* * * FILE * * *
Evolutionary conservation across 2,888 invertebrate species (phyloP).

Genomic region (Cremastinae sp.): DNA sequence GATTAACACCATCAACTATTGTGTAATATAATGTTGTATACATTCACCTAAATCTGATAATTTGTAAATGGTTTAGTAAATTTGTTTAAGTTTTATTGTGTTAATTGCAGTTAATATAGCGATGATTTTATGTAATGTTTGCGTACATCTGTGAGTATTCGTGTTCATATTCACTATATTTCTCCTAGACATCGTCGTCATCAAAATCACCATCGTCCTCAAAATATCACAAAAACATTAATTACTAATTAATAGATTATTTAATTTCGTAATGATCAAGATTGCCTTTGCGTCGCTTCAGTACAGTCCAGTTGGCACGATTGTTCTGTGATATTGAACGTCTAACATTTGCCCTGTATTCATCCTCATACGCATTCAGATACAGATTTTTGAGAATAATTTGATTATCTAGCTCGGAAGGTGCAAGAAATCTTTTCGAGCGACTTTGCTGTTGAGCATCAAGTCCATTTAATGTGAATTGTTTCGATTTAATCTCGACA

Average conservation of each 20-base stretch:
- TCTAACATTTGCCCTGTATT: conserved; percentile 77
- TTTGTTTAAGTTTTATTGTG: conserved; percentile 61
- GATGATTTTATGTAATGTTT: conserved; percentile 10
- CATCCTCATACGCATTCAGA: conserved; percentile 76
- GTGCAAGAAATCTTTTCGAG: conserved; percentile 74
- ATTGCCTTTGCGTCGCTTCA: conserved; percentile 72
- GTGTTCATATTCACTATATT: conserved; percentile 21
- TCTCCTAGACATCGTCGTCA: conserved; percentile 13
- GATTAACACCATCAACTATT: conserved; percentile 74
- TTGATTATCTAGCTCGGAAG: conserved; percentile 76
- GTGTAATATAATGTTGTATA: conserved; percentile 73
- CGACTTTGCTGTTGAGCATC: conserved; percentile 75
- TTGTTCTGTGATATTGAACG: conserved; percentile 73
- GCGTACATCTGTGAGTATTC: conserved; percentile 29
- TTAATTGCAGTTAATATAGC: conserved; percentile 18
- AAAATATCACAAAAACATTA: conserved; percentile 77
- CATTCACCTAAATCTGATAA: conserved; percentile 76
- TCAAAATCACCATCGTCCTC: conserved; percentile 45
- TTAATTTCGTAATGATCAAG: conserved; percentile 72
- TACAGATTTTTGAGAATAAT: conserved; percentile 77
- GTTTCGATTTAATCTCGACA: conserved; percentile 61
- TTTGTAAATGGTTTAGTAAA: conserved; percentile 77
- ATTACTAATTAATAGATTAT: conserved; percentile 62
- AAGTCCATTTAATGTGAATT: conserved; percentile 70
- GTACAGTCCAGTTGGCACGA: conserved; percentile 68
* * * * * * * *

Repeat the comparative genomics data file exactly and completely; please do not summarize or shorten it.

Evolutionary conservation across 2,888 invertebrate species (phyloP).

Genomic region (Cremastinae sp.): DNA sequence GATTAACACCATCAACTATTGTGTAATATAATGTTGTATACATTCACCTAAATCTGATAATTTGTAAATGGTTTAGTAAATTTGTTTAAGTTTTATTGTGTTAATTGCAGTTAATATAGCGATGATTTTATGTAATGTTTGCGTACATCTGTGAGTATTCGTGTTCATATTCACTATATTTCTCCTAGACATCGTCGTCATCAAAATCACCATCGTCCTCAAAATATCACAAAAACATTAATTACTAATTAATAGATTATTTAATTTCGTAATGATCAAGATTGCCTTTGCGTCGCTTCAGTACAGTCCAGTTGGCACGATTGTTCTGTGATATTGAACGTCTAACATTTGCCCTGTATTCATCCTCATACGCATTCAGATACAGATTTTTGAGAATAATTTGATTATCTAGCTCGGAAGGTGCAAGAAATCTTTTCGAGCGACTTTGCTGTTGAGCATCAAGTCCATTTAATGTGAATTGTTTCGATTTAATCTCGACA

Average conservation of each 20-base stretch:
- TCTAACATTTGCCCTGTATT: conserved; percentile 77
- TTTGTTTAAGTTTTATTGTG: conserved; percentile 61
- GATGATTTTATGTAATGTTT: conserved; percentile 10
- CATCCTCATACGCATTCAGA: conserved; percentile 76
- GTGCAAGAAATCTTTTCGAG: conserved; percentile 74
- ATTGCCTTTGCGTCGCTTCA: conserved; percentile 72
- GTGTTCATATTCACTATATT: conserved; percentile 21
- TCTCCTAGACATCGTCGTCA: conserved; percentile 13
- GATTAACACCATCAACTATT: conserved; percentile 74
- TTGATTATCTAGCTCGGAAG: conserved; percentile 76
- GTGTAATATAATGTTGTATA: conserved; percentile 73
- CGACTTTGCTGTTGAGCATC: conserved; percentile 75
- TTGTTCTGTGATATTGAACG: conserved; percentile 73
- GCGTACATCTGTGAGTATTC: conserved; percentile 29
- TTAATTGCAGTTAATATAGC: conserved; percentile 18
- AAAATATCACAAAAACATTA: conserved; percentile 77
- CATTCACCTAAATCTGATAA: conserved; percentile 76
- TCAAAATCACCATCGTCCTC: conserved; percentile 45
- TTAATTTCGTAATGATCAAG: conserved; percentile 72
- TACAGATTTTTGAGAATAAT: conserved; percentile 77
- GTTTCGATTTAATCTCGACA: conserved; percentile 61
- TTTGTAAATGGTTTAGTAAA: conserved; percentile 77
- ATTACTAATTAATAGATTAT: conserved; percentile 62
- AAGTCCATTTAATGTGAATT: conserved; percentile 70
- GTACAGTCCAGTTGGCACGA: conserved; percentile 68